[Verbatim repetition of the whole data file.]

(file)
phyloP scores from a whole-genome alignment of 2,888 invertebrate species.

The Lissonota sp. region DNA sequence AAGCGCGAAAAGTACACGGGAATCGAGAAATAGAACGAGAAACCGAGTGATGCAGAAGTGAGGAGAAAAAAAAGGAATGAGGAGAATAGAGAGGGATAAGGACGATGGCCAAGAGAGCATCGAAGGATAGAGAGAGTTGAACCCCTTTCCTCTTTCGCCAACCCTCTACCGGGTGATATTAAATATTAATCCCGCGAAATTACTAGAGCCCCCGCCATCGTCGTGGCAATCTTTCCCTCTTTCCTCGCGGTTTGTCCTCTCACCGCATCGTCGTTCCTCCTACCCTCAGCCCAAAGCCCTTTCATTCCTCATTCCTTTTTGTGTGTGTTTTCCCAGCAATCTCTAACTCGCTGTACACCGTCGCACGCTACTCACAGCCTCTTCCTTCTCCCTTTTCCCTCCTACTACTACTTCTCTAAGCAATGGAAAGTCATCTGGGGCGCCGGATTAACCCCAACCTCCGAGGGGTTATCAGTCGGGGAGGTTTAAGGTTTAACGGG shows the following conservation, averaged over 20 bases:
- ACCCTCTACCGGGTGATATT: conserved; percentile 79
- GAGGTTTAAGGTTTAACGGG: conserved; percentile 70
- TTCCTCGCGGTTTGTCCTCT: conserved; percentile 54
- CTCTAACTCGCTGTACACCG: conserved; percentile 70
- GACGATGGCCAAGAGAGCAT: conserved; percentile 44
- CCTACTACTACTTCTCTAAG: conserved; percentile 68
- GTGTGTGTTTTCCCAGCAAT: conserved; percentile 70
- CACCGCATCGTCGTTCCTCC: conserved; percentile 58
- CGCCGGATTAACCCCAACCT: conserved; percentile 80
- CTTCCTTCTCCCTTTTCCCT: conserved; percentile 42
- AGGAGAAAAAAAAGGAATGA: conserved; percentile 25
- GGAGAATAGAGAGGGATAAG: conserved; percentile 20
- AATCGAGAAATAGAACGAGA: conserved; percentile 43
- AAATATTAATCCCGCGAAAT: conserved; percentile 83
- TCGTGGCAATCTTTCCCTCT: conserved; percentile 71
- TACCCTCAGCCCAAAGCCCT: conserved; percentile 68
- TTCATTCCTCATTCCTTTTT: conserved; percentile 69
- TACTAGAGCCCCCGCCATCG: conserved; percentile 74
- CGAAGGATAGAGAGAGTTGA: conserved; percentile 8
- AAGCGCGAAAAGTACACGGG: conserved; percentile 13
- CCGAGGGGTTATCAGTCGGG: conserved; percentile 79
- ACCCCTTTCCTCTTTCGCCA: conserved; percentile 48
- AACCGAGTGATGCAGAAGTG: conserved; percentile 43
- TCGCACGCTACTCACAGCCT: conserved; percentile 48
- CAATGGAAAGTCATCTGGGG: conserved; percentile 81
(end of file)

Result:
phyloP scores from a whole-genome alignment of 2,888 invertebrate species.

The Lissonota sp. region DNA sequence AAGCGCGAAAAGTACACGGGAATCGAGAAATAGAACGAGAAACCGAGTGATGCAGAAGTGAGGAGAAAAAAAAGGAATGAGGAGAATAGAGAGGGATAAGGACGATGGCCAAGAGAGCATCGAAGGATAGAGAGAGTTGAACCCCTTTCCTCTTTCGCCAACCCTCTACCGGGTGATATTAAATATTAATCCCGCGAAATTACTAGAGCCCCCGCCATCGTCGTGGCAATCTTTCCCTCTTTCCTCGCGGTTTGTCCTCTCACCGCATCGTCGTTCCTCCTACCCTCAGCCCAAAGCCCTTTCATTCCTCATTCCTTTTTGTGTGTGTTTTCCCAGCAATCTCTAACTCGCTGTACACCGTCGCACGCTACTCACAGCCTCTTCCTTCTCCCTTTTCCCTCCTACTACTACTTCTCTAAGCAATGGAAAGTCATCTGGGGCGCCGGATTAACCCCAACCTCCGAGGGGTTATCAGTCGGGGAGGTTTAAGGTTTAACGGG shows the following conservation, averaged over 20 bases:
- ACCCTCTACCGGGTGATATT: conserved; percentile 79
- GAGGTTTAAGGTTTAACGGG: conserved; percentile 70
- TTCCTCGCGGTTTGTCCTCT: conserved; percentile 54
- CTCTAACTCGCTGTACACCG: conserved; percentile 70
- GACGATGGCCAAGAGAGCAT: conserved; percentile 44
- CCTACTACTACTTCTCTAAG: conserved; percentile 68
- GTGTGTGTTTTCCCAGCAAT: conserved; percentile 70
- CACCGCATCGTCGTTCCTCC: conserved; percentile 58
- CGCCGGATTAACCCCAACCT: conserved; percentile 80
- CTTCCTTCTCCCTTTTCCCT: conserved; percentile 42
- AGGAGAAAAAAAAGGAATGA: conserved; percentile 25
- GGAGAATAGAGAGGGATAAG: conserved; percentile 20
- AATCGAGAAATAGAACGAGA: conserved; percentile 43
- AAATATTAATCCCGCGAAAT: conserved; percentile 83
- TCGTGGCAATCTTTCCCTCT: conserved; percentile 71
- TACCCTCAGCCCAAAGCCCT: conserved; percentile 68
- TTCATTCCTCATTCCTTTTT: conserved; percentile 69
- TACTAGAGCCCCCGCCATCG: conserved; percentile 74
- CGAAGGATAGAGAGAGTTGA: conserved; percentile 8
- AAGCGCGAAAAGTACACGGG: conserved; percentile 13
- CCGAGGGGTTATCAGTCGGG: conserved; percentile 79
- ACCCCTTTCCTCTTTCGCCA: conserved; percentile 48
- AACCGAGTGATGCAGAAGTG: conserved; percentile 43
- TCGCACGCTACTCACAGCCT: conserved; percentile 48
- CAATGGAAAGTCATCTGGGG: conserved; percentile 81